“Getting the right help at the right time is really important.”
Some of the concerns raised by people contacting Samaritans of Tyneside include financial problems, illness, job loss, bullying, low self esteem, bereavement, guilt, stress/anxiety, divorce, and access to children.
Ifucareshare can be reached on 0191 397 5661.
CALM– Campaign Against Living Miserably– specialise in male’s mental health and can be reached on 0800 58 58 58.
Source – Newcastle Evening Chronicle, 20 Apr 2015
Parents in the North East are fed up with rip-off school uniform policies, new research reveals.
A report – published by the Children’s Society – reveals families are forking out around £251 per year for each child at a state primary school and £316 for a child at a state secondary.
Across the region, parents are spending an estimated £89.4m per year on school uniforms and accessories.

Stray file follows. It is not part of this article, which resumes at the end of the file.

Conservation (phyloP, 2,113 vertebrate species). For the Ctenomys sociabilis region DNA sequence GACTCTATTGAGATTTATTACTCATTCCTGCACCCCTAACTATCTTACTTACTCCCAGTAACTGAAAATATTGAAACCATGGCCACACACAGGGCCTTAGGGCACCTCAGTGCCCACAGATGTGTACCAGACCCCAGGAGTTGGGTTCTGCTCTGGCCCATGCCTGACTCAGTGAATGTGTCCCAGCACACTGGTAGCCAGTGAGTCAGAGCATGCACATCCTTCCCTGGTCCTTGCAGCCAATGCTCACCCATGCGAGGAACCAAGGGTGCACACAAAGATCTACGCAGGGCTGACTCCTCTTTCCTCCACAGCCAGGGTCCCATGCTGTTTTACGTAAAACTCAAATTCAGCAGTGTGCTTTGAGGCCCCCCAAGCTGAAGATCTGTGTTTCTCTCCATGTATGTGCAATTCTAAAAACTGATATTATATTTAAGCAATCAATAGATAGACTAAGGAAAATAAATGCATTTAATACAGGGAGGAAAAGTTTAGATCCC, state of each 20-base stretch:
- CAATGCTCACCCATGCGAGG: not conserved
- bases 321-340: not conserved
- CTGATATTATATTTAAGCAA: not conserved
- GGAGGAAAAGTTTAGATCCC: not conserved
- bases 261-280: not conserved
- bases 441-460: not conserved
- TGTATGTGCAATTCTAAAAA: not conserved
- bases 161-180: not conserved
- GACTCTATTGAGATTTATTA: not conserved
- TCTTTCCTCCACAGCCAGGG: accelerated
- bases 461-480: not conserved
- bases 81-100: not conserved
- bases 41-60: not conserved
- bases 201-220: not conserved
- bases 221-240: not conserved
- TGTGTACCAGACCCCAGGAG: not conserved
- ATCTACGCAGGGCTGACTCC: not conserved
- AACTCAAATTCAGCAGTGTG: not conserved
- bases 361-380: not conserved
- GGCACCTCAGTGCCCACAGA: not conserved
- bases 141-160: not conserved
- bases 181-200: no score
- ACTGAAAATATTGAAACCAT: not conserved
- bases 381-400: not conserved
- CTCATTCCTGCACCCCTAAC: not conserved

Parents are so stretched that around 24,000 children in the North East have gone to school in incorrect, unclean or poorly fitting uniform because of the cost, the research shows.
A survey of 1,000 parents found 95% of parents believe the amount they are expected to pay is “unreasonable”.
Last night bosses at the Children’s Society called for action from government to make sure uniforms are more affordable.
Lily Caprani, director of policy and strategy for The Children’s Society, said:
“Parents in the North East are fed up with paying the costs of stringent and prescriptive school uniform requirements that deprive them of the choice to shop around for prices they can afford.
“They are digging ever deeper into their pockets to pay for book bags and blazers when what they really want is for their children to receive a good education and a good start in life.
“We know that children whose parents cannot afford the cost of specialist uniforms face punishment and bullying for not having exactly the right clothes or kit.